Over the years I have realised the pull of nature and my respect and adoration of it can only stem from being of the earth myself and of sharing the same transcendent source as the natural world. Rachel Carson expresses it beautifully:

 “Our origins are of the earth. And so there is in us a deeply seated response to the natural universe, which is part of our humanity.”

Michael McCarthy has walked the same paths as I. He too has felt, numerous times, that sudden and involuntary love of nature that bursts forth with such “a startling intensity, in a burst of emotion which we may not fully understand, and the only word that seems to me to be appropriate for this feeling is joy.”  And yet what is joy? Sadly it seems a term used only by those delusional romantic types (like me), caught up in the fanciful, magical type of thinking that a weary, cynical populace denounces.

McCarthy weighs the precariousness of joy in our modern world: “Joy is not a concept, nor indeed a word, that we are entirely comfortable with, in the present age. The idea seems out of step with a time whose characteristic notes are mordant and mocking, and whose preferred emotion is irony. Joy hints at an unrestrained enthusiasm which may be thought uncool… It reeks of the Romantic movement. Yet it is there. Being unfashionable has no effect on its existence… What it denotes is a happiness with an overtone of something more, which we might term an elevated or, indeed, a spiritual quality.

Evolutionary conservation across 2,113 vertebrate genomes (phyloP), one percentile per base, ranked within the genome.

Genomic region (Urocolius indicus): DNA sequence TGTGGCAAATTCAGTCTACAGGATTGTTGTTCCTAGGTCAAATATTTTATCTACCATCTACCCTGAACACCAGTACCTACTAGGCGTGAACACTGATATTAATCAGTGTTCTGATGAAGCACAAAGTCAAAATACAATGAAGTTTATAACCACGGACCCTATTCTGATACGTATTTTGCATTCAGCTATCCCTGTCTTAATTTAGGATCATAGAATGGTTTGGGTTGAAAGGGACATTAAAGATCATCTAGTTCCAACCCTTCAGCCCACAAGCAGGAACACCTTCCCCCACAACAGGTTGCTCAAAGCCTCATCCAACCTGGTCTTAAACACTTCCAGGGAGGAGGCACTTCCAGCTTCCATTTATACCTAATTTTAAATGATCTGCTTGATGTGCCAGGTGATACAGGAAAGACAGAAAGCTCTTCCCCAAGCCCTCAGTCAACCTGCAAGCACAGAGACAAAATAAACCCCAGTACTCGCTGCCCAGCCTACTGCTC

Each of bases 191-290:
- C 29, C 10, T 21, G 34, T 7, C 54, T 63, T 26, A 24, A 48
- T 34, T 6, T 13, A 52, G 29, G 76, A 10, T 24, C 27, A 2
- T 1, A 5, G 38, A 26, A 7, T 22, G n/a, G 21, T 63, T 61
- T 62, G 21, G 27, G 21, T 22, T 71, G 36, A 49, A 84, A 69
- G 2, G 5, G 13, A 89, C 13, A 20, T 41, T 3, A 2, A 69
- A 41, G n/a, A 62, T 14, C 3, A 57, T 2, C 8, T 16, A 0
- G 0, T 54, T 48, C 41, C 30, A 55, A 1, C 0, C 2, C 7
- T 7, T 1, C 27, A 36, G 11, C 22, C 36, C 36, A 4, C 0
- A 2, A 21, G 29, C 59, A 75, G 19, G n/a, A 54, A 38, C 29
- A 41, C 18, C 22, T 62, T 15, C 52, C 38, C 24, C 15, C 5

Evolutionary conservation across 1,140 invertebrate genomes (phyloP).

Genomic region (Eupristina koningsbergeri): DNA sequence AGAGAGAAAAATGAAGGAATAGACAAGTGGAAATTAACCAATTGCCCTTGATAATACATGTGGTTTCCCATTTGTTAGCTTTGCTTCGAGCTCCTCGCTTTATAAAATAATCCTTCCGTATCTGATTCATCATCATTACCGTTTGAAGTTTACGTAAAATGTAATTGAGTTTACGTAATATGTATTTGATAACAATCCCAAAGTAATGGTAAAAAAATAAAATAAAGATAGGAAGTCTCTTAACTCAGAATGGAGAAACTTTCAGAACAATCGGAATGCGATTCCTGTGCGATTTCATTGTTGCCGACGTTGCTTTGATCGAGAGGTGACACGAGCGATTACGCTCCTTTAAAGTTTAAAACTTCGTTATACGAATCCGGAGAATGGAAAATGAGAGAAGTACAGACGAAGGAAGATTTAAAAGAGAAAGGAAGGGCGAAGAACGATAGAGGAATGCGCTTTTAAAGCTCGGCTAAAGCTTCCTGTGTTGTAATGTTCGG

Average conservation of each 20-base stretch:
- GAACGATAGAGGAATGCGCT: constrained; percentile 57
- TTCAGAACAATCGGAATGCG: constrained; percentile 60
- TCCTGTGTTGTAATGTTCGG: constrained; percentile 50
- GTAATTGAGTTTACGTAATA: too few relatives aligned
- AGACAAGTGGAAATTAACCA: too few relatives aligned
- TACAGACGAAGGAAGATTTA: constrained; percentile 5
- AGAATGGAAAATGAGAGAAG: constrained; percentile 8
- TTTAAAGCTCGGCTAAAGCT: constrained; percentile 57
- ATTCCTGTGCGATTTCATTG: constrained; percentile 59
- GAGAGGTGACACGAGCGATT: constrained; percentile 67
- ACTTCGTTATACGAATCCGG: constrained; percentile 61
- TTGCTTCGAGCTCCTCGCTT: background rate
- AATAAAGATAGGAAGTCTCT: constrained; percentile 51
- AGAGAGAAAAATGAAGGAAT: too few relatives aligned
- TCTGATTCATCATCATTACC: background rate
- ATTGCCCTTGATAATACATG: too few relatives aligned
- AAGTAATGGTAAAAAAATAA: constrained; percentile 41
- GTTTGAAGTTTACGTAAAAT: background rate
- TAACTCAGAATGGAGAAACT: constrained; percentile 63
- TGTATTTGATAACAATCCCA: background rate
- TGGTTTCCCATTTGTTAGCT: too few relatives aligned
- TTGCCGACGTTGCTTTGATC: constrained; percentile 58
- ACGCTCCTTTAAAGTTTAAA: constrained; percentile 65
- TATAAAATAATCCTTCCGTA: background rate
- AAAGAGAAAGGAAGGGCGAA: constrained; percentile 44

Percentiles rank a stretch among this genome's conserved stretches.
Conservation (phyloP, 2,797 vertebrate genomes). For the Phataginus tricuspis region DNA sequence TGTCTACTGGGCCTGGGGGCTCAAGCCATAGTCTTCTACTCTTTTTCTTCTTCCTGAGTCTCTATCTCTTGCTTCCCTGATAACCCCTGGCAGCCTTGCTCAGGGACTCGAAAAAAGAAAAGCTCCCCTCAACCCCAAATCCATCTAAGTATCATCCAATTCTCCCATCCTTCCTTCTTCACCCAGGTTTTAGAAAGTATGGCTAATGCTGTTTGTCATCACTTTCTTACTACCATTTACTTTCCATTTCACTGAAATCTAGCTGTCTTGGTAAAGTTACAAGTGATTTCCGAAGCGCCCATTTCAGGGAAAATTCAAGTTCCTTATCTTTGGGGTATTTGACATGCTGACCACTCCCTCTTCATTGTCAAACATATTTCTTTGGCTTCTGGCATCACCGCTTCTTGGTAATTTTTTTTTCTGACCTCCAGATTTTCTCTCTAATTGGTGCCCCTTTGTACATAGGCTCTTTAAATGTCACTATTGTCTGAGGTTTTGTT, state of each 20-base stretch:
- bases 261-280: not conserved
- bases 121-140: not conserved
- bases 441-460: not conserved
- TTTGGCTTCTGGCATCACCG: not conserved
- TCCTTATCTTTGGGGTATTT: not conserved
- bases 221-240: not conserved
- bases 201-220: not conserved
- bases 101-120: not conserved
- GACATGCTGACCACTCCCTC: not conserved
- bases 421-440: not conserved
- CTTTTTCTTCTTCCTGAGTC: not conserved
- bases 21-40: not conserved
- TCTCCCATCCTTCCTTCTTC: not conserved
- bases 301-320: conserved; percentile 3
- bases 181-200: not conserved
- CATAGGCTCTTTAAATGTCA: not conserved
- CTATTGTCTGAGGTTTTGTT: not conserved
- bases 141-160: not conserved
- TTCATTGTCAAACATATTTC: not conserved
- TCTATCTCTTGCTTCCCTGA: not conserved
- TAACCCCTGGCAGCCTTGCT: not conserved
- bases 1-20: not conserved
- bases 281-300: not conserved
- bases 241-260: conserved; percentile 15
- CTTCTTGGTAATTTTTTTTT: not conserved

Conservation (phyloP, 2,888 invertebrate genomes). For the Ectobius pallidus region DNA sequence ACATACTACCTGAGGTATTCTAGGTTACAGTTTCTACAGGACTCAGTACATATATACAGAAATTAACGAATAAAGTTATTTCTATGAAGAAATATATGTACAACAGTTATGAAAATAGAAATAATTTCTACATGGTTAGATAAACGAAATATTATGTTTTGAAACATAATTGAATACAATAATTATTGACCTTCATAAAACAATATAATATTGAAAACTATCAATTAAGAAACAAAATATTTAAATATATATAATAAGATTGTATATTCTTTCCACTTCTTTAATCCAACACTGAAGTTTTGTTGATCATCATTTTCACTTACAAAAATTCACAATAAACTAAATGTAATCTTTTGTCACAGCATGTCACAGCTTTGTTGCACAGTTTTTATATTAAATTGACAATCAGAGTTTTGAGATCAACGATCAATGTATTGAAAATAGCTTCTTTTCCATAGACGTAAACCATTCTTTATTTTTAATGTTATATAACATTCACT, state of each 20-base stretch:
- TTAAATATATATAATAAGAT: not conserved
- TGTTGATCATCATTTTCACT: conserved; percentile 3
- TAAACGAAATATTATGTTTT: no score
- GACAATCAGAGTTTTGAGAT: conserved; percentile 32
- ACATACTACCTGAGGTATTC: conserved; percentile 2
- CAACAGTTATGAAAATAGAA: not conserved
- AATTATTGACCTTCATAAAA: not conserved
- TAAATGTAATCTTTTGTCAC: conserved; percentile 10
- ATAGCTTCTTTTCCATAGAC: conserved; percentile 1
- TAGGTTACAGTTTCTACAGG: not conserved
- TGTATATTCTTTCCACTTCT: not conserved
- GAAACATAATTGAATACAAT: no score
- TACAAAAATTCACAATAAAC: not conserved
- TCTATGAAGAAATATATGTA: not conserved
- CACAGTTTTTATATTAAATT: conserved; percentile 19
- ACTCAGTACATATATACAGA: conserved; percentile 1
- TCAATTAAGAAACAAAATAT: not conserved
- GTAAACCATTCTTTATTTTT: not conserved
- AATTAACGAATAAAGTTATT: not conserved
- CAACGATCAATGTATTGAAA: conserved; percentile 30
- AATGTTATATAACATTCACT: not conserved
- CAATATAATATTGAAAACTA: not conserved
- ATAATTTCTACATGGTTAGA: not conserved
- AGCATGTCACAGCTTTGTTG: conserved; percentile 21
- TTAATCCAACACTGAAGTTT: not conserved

Nature speaks to so many of us, it awakens our senses and, at times, offers us a glimpse into the extraordinary, yet so few speak of these experiences publicly.  We should extol nature’s virtues loudly. Share the revelations uncovered while in the wilderness. Thoreau recognised nature as an antidote to the diminishing of spirit amid a fast paced, ego-driven society — “In the street and in society I am almost invariably cheap and dissipated, my life is unspeakably mean,”

McCarthy takes Thoreau’s idea further and reminds us of our origins, the roots of our being and our evolution with the earth and our connection to her —

“They are surely very old, these feelings. They are lodged deep in our tissues and emerge to surprise us. For we forget our origins; in our towns and cities, staring into our screens, we need constantly reminding that we have been operators of computers for a single generation and workers in neon-lit offices for three or four, but we were farmers for five hundred generations, and before that hunter-gatherers for perhaps fifty thousand or more, living with the natural world as part of it as we evolved, and the legacy cannot be done away with.”